Things Done And Left Undone
Sixth Sunday in Ordinary Time (B)
Scriptural Readings: Leviticus 13:1-2, 44-46; Psalms 32:1-2, 5, 11; 1 Corinthians 10:31—11:1; Mark 1:40-45
My dear encountered couples:
Do you ever feel guilty when there are things you could have done for people but don’t do? Things you have the ability and know—how for making life better for people but never get around to? I hope so. For those feelings of guilt indicate you are a sensitive and caring person. It is the people who don’t feel guilty that might have a problem.
Guilt is common to all caring people who have so much on their things-to-do list that they find themselves not only short of breath but short of time. For those of us who would like to take care of everybody else’s problems, make everybody else happy, see to everyone’s comfort, we soon find there is just not enough fire in our furnaces or hours in our days. And when we go to bed at night, though we might have gone at full speed and done our best all day long, there is a feeling of guilt nagging at us because there are still a few problems we did not solve, a few people we did not get around to. Do you suppose Jesus experienced that? Do you suppose Jesus ever had guilt feelings when he went to bed at night because he didn’t get around to taking care of everybody?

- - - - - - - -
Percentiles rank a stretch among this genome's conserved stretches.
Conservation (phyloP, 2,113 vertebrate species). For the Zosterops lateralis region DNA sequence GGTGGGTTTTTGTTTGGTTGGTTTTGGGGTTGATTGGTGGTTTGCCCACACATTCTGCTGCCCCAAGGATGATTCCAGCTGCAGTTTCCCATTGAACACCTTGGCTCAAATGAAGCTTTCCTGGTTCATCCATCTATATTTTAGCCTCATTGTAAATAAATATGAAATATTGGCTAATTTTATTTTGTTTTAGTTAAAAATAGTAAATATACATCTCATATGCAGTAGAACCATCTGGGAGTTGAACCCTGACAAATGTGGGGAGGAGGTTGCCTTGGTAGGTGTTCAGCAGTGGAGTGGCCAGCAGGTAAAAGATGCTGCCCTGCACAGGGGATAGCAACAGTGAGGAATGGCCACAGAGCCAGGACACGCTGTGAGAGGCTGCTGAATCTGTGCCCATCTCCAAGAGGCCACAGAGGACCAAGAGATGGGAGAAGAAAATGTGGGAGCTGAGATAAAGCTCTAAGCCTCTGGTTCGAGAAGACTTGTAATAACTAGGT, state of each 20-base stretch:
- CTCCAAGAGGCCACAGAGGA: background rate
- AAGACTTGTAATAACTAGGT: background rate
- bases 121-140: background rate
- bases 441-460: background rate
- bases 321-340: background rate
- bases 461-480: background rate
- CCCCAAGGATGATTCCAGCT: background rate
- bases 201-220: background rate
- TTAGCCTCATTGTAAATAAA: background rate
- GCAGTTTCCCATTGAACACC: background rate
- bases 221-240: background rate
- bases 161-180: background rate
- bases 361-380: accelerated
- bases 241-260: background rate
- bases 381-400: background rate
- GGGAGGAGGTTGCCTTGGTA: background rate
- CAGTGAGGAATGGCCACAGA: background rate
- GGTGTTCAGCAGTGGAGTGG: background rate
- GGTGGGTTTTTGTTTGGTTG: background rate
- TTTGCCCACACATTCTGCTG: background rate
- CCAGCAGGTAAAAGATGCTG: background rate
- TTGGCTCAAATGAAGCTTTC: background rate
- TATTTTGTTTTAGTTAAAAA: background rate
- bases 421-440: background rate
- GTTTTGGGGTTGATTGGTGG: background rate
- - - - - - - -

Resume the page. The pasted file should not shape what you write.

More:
A leper came to Jesus, knelt down and begged him, “Lord, if you wish, you can make me clean.” And Jesus moved with pity, stretched out his hand, touched him and said, “I do will it. Be made clean.” And the man was cured of his leprosy.
That man believed that Jesus had the power to cure him, and all that was needed was for Jesus to want to do it. Isn’t that what some people might think of you? You have the power and ability to do certain things for them, so they feel that all that is left is for you to be willing to do them. For them the solution to their problem is as simple as that. But for you it isn’t, is it? Real life is not simply being able and willing to do something, there is much more involved.
Jesus as God could have cured all the lepers in Israel if he had wanted to, and I have no doubt about him wanting to. But as a human being, which the God in him had chosen to be united to and bound by, Jesus was limited to time, place, and energy. Jesus may have wanted to cure everybody in Israel of everything, I don’t doubt that he would like to have solved the problems of everybody on planet Earth and gone to bed knowing all’s right with the world. But like us he was human. He could do just so much during a twenty—four-hour day and within the number of years he was given on earth. Isn’t that the same with us?
There are many things we may be capable of doing, many things we would like to do. But when our time is so filled with so much we have to decide what is urgent, what can be put aside till later, and what we must leave for someone else to take care of.